Financial Times  11 hrs ago  Comment 
After a difficult couple of years, trading in the oil major has once again become a very profitable activity. Yet there is more to do
Reuters  Jul 31  Comment 
(Recasts, adds CEO comment from strategy presentation, outlook)
Wall Street Journal  Jul 24  Comment 
The oil major said that Iain Conn will step down by the end of the year, as U.K. utility Centrica confirms it is in talks with Mr. Conn who may succeed Sam Laidlaw as CEO.
Financial Times  Jul 24  Comment 
Country’s government invites offers for a total of 95 exploration blocks, receiving bids for 26 blocks, as it seeks to develop unconventional deposits
Reuters  Jul 21  Comment 
Asian and western firms have bid to help operate the UAE's biggest oilfields after a deal with oil majors expired this year but the Gulf Arab state is yet to decide...
The Economic Times  Jul 19  Comment 
Oil & gas major Reliance Industries is likely to report a weak quarter today as its all three business segments may see a decline.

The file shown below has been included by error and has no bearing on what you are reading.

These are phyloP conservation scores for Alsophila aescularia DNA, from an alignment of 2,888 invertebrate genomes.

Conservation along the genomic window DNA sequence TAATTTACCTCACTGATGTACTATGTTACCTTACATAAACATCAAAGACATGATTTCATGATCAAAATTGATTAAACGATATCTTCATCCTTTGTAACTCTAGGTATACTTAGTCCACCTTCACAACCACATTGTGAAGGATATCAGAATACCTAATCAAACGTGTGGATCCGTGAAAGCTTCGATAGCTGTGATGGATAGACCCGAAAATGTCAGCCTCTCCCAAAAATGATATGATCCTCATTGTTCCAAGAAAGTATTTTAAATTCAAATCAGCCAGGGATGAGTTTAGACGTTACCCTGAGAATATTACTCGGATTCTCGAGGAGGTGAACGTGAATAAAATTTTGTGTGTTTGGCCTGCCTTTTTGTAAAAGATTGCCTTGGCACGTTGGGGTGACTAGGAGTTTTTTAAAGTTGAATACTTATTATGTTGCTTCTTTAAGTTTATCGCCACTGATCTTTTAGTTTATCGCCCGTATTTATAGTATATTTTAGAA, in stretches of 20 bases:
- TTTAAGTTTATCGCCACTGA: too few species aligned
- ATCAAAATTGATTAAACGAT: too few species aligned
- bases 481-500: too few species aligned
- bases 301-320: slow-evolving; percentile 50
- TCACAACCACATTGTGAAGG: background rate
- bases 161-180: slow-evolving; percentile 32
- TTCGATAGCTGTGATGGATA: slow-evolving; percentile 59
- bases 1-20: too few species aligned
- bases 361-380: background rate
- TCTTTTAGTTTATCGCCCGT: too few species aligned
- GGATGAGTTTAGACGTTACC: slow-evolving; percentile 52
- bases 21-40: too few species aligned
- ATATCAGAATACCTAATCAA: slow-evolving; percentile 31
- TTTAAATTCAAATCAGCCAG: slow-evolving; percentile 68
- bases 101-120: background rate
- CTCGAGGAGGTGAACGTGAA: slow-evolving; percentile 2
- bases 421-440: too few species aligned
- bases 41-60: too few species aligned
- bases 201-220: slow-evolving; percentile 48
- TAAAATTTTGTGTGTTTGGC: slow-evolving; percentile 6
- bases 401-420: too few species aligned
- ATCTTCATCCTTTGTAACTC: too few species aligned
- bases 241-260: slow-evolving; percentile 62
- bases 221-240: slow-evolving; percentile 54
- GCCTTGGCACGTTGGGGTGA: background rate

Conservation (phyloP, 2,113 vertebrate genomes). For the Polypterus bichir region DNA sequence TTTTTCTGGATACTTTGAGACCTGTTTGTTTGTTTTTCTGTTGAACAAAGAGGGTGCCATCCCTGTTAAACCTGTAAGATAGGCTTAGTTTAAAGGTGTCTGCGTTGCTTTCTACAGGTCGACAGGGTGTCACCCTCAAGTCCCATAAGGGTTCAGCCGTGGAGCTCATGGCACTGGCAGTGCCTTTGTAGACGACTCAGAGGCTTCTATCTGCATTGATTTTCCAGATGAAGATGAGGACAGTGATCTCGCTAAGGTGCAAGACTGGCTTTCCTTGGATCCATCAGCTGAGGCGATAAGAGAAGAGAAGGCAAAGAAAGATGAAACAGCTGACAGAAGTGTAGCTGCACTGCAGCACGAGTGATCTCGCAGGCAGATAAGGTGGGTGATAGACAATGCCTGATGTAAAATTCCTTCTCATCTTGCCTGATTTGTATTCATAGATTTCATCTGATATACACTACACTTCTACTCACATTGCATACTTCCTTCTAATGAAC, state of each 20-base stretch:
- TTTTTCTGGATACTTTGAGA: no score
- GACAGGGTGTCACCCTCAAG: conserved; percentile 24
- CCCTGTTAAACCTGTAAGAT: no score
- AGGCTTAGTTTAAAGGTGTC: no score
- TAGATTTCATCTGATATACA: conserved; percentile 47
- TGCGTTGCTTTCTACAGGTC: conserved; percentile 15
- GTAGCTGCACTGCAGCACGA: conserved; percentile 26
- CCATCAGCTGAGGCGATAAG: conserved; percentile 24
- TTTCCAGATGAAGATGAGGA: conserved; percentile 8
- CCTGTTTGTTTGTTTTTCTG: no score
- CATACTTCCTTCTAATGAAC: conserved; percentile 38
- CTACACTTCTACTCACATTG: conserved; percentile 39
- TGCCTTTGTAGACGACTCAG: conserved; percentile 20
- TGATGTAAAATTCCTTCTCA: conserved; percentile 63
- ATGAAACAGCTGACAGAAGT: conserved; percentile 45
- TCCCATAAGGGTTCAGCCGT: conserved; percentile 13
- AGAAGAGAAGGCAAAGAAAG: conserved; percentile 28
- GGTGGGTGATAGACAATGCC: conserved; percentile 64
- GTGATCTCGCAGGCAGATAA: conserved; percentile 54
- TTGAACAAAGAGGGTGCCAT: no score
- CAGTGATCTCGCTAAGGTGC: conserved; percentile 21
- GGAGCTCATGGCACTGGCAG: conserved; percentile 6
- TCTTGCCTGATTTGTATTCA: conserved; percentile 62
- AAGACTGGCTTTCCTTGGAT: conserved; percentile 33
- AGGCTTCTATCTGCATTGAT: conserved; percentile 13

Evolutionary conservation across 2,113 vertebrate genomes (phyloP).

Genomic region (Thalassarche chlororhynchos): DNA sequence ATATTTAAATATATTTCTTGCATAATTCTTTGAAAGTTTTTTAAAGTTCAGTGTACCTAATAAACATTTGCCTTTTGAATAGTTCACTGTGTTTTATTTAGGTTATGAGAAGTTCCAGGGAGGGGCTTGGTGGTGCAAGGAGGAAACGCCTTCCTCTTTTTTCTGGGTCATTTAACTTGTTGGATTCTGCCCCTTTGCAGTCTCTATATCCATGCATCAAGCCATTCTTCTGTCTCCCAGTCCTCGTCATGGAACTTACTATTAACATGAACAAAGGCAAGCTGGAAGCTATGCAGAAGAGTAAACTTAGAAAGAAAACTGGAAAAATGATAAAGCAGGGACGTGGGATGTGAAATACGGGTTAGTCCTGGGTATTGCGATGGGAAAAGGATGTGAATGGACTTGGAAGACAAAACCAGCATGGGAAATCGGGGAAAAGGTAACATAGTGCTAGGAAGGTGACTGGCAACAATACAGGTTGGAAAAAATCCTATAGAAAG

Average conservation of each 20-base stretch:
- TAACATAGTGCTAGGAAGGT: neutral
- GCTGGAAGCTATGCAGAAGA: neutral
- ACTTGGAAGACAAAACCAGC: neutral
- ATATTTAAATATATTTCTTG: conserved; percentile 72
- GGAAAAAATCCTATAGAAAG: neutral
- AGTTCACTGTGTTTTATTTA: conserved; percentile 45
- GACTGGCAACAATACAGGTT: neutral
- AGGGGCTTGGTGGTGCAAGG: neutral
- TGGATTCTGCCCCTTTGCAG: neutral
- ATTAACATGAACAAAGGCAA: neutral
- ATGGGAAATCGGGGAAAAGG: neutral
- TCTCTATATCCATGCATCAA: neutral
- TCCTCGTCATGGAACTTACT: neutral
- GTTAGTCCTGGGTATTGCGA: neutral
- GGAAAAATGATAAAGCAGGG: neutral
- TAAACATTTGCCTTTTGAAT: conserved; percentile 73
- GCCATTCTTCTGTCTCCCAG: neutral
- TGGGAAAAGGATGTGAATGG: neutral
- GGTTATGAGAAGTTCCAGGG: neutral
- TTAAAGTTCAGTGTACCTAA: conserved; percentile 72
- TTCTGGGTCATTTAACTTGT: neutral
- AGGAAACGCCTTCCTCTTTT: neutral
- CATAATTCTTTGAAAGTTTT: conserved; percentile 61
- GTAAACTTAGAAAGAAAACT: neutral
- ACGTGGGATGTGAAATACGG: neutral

Reuters  Jul 8  Comment 
The chief executive of French oil major Total is giving himself until the end of the year to strike oil at a big new field somewhere in the world before considering whether to change direction and cut the exploration budget.
Reuters  Jul 1  Comment 
The ageing oil and gas network of the UK North Sea is seeing a welcome rise in interest from infrastructure specialists and pension funds, giving oil majors a chance to...
Financial Times  Jun 30  Comment 
Norwegian oil major says it will make a decision next year about how to develop the Johan Castberg field after disappointing drilling results


The oil majors are vertically integrated oil and gas companies involved in all stages of the oil industry - exploration, production, refining, trading, marketing, and, sometimes, transportation.

The supermajors are the six largest non-state owned oil companies, formed during the consolidation of the oil industry during the mid-1990s:

In the middle of the 20th century, the world's most powerful oil companies were known as the "Seven Sisters". On March 11th, 2007, the Financial Times named a "New Seven Sisters" (most of which are state-owned):

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